Silence is an occupation all its own: an occupation by the dominant and deeply flawed Israeli narrative. But refusing to see the nuance can turn any discussion into a blunt instrument. The culture of silence—maliciously encouraged by the Israeli government—is supported by many people out of fear. To be Jewish is to navigate millennia of trauma: we’ve been a diaspora nation for so long; if Israel crumbles, then the diaspora begins once again. But the occupation is going much too far, clinging to the land to such an extent that many Israelis refuse to recognize that we have stripped Palestinians of theirs—or resort to racist thinking to explain why this is justified.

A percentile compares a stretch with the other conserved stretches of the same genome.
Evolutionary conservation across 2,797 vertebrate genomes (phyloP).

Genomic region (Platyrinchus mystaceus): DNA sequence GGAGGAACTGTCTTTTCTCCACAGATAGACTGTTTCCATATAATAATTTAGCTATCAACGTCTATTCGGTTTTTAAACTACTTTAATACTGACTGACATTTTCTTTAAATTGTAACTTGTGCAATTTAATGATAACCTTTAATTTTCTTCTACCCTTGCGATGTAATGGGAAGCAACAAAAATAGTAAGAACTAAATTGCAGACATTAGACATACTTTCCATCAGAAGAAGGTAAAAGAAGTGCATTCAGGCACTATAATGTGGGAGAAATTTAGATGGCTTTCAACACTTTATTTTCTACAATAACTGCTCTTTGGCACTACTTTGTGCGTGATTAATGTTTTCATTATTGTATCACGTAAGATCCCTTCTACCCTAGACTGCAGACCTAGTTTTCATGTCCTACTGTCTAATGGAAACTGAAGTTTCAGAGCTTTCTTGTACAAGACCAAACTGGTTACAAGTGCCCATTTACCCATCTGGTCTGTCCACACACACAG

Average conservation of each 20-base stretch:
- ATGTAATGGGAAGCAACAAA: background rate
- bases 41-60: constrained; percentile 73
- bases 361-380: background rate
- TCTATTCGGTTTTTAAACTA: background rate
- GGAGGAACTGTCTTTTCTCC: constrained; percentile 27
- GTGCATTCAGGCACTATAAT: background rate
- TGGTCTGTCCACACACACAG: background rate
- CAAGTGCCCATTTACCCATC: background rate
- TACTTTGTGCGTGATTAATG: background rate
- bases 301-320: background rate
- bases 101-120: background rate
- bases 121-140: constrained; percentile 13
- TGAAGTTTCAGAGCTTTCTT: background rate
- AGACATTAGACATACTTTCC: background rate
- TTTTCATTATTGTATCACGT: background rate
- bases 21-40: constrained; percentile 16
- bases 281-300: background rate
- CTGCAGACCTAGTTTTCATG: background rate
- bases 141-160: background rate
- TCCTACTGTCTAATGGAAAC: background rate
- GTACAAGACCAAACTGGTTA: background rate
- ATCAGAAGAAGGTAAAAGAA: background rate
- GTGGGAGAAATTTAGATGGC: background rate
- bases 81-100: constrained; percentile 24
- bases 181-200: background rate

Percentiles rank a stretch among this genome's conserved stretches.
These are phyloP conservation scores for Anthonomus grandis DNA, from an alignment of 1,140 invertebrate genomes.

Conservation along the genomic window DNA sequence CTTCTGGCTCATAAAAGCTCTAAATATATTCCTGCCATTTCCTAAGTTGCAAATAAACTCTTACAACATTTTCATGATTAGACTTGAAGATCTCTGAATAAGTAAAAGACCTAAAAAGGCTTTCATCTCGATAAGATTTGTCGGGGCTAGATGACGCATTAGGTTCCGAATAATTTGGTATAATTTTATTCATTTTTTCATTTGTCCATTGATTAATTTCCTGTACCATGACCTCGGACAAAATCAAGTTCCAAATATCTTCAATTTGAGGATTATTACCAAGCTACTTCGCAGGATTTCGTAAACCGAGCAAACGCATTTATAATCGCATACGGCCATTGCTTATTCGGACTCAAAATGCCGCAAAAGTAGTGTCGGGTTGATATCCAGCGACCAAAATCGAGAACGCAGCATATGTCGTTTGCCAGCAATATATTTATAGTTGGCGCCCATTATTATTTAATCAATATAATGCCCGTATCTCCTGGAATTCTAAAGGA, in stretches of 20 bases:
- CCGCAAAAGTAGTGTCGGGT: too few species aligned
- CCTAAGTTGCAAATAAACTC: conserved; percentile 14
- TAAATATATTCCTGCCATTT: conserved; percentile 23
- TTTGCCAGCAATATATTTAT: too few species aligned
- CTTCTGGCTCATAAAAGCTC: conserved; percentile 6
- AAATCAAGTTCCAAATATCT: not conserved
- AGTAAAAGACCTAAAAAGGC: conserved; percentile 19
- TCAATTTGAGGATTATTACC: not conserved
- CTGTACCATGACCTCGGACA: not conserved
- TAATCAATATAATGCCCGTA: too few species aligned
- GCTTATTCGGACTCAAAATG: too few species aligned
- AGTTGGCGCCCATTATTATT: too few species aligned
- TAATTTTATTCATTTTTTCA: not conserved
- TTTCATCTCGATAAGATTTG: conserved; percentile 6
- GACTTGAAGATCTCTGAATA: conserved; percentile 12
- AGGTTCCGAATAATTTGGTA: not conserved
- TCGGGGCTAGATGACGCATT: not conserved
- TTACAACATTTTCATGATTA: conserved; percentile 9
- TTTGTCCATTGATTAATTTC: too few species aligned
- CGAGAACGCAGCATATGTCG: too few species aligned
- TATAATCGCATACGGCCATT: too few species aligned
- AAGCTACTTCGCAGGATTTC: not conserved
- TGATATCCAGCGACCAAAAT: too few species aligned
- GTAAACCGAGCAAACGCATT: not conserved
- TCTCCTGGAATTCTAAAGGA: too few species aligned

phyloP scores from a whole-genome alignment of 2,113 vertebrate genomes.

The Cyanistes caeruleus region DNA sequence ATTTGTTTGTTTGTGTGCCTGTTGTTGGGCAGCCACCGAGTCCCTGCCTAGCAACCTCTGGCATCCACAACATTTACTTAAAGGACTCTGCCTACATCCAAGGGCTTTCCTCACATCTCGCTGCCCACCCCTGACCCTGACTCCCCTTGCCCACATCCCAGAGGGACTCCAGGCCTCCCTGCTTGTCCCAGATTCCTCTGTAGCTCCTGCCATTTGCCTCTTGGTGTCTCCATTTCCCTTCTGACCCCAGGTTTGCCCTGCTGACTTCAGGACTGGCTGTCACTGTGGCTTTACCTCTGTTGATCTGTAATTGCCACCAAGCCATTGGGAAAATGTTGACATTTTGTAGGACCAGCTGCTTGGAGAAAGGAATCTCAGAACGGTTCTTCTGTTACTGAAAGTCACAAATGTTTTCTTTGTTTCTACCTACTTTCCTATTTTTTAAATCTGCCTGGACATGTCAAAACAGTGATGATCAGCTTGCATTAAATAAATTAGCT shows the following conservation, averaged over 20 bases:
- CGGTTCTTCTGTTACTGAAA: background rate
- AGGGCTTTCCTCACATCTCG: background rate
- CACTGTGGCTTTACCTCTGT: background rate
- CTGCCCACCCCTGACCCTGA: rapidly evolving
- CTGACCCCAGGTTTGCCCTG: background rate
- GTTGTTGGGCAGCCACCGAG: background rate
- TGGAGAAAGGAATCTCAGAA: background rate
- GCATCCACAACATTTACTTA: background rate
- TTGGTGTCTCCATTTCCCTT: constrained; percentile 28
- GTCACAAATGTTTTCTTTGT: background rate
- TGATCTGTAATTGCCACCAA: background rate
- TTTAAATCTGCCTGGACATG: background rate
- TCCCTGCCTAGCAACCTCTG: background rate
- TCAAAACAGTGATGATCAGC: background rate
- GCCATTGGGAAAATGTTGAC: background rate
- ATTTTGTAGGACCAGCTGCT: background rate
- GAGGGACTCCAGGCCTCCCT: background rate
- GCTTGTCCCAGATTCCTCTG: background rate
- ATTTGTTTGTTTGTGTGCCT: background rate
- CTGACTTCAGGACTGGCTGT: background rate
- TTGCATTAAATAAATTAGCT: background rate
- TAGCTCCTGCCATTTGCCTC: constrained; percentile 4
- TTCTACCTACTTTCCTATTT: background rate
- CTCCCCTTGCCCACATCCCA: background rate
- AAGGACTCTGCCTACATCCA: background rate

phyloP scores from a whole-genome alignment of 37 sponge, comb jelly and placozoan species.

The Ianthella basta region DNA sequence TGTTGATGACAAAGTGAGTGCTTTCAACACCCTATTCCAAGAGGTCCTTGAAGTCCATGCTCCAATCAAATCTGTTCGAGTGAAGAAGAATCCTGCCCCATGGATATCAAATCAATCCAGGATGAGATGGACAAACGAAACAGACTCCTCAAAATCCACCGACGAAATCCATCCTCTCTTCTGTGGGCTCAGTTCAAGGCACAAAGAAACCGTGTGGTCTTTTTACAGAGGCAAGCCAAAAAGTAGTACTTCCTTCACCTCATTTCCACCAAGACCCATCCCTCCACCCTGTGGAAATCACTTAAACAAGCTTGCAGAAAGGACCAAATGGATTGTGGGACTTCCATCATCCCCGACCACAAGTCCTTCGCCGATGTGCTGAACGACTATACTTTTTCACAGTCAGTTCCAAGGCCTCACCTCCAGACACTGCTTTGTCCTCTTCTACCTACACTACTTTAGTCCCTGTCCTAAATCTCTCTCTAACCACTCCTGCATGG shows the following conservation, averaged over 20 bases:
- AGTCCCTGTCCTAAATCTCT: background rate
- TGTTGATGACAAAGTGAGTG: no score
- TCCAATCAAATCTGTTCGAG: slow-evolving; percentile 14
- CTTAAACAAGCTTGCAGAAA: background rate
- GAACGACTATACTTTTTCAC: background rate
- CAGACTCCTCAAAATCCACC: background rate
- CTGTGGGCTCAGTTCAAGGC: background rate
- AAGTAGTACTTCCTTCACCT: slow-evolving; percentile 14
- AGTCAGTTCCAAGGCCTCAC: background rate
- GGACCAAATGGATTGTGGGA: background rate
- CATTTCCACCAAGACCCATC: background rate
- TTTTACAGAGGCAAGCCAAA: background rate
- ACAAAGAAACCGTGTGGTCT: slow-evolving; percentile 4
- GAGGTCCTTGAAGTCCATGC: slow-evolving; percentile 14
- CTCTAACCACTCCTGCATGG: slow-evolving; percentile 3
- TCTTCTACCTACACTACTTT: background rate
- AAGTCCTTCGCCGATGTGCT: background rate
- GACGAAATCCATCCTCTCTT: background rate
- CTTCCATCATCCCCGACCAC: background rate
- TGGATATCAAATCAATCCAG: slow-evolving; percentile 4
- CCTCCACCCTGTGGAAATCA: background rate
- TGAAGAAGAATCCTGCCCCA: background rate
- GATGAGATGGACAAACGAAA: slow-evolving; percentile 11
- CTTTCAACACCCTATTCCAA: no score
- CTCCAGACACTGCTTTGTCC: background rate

Ayelet Waldman and Michael Chabon didn’t want to edit Kingdom of Olives and Ash (Harper Perennial); they felt compelled to. Confronting the Israeli Occupation of Palestine and refusing the oppressive culture of silence they witnessed in Israel—among many citizens and certainly within the Israeli Defense Forces (IDF)—will help, they believe, inch the Occupation towards an end.
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